ABSTRACT: Gabrielatos (2001) refers it as a ‘bone

ABSTRACT:When and how much L1 use in EFL has been hotly debated problem among scholars over the decades. Since the existince of communicative approaches like direct method and audio-lingual method that prohibits the L1 in EFL classrooms, the discussion on the subject has grown. This paper analyzes the role and effect of the L1 in English EFL classroom setting. Researches and studies had been made by professionals have been used as a resource.. In this artice I am going to show you advantages and disadvantages of using and not using first language, besides how and when first language should be […]

. (Azmi et al., 2014). There are culture

. According to Goh (1999), 66% of learners stated thatspeaker’s accent is a major difficulty. (Munro & Derwing, 1999)listening comprehensioncanlead to an important reduction in Inaddition, accent is another difficulty that that manydifficulties face learners in the listening comprehension process;consequently, listening remains the most neglected element of language. Some ofthe difficulties could be summarized as the following: While listening,learners’ hear a lot of unfamiliar vocabulary or polysemous words, causingconfusion and leading to unmotivated learners. Moreover, cultural differencesmight be another major obstacle that faces learners. Learners should befamiliar with the cultural knowledge of language that has an important effecton the learners’ […]

Language Acquisition and Critical Period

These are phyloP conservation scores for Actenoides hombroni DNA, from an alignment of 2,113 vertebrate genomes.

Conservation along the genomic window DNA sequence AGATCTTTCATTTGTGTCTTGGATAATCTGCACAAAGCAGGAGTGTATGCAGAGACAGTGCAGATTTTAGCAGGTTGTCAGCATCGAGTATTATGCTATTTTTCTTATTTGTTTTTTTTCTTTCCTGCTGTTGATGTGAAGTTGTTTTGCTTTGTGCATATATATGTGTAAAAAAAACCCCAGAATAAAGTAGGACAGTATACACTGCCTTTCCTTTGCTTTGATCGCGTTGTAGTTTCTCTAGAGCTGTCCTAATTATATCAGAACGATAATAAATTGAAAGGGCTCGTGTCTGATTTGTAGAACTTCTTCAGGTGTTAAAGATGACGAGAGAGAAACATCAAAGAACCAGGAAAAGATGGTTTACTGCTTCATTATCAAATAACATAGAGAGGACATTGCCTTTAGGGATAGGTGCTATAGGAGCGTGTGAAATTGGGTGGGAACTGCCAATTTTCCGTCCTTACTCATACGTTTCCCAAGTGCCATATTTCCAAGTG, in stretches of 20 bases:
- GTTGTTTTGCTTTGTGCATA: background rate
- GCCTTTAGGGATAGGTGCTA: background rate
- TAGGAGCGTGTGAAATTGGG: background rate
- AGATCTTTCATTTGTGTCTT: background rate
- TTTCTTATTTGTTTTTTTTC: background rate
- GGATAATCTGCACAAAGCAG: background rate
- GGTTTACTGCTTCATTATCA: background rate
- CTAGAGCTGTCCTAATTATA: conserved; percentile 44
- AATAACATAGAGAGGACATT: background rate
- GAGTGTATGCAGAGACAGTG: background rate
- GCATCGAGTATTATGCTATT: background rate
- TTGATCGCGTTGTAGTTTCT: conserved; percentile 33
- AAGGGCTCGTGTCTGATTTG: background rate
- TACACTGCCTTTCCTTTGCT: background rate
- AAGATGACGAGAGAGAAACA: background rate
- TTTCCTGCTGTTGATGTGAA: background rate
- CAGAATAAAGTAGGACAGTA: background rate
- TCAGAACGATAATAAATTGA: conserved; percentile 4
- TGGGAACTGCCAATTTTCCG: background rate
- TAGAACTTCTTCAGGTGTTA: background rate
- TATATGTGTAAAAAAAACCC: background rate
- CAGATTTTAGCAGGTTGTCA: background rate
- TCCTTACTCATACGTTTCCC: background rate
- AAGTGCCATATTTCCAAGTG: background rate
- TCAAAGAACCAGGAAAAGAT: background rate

Name: Lecturer: Course:Date: Language Acquisition and Critical Period Question One Chomsky’s language acquisition device involves a hypothetic brain module designed to give an account of a child’s progress to acquire a particular language. The concept behind this device revolves around the child mental instinct capacity, hence allowing the child to acquire and produce the language (Birdsong, 32). This device fits into Chomsky’s innateness hypothesis of language acquisition through the premise that humans are born with an innate facility or instinct to acquire language. Chomsky’s innateness hypothesis of language acquisition maintains that children would be unable to acquire language if they […]

Chomsky’s Innate Theory of Language Development in Children

Name: Instructor: Course: Date: Chomsky’s Innate Theory of Language Development in Children Noam Chomsky is a proponent of the Language Acquisition Device. The linguist suggests that LAD is a brain mechanism that seeks to explain how human beings acquire a syntactic language structure (Chomsky, 1972). The hypothetical mechanism suggests that children in their first two years have the inherent ability to obtain the rules and structures of their language from the scanty language picked up from adults. Language spoken by adults around children is usually irregular. This further elaborates Chomsky’s argument that aspects of language find a limitation that is […]

Folk goes along with sematic and phonetic reduction.

          Folk Etymology inLanguage  Jessica BhatiaSan Diego StateUniversity           Folk Etymology             Miller (2014) acknowledges the roleof folk etymology in development of languages in various parts of the world. The author establishes the relationship between folk etymology and the wordforming process. According to Miller (2014), there are various factors thatinteract to cause changes in language and sound. However, he asserts that folketymology is the core aspect that affects language and sound change. To expoundon how folk etymology results in change in language and sound, he firstrecognizes the fact that change in language mostly goes along with sematic andphonetic reduction. With respect to […]

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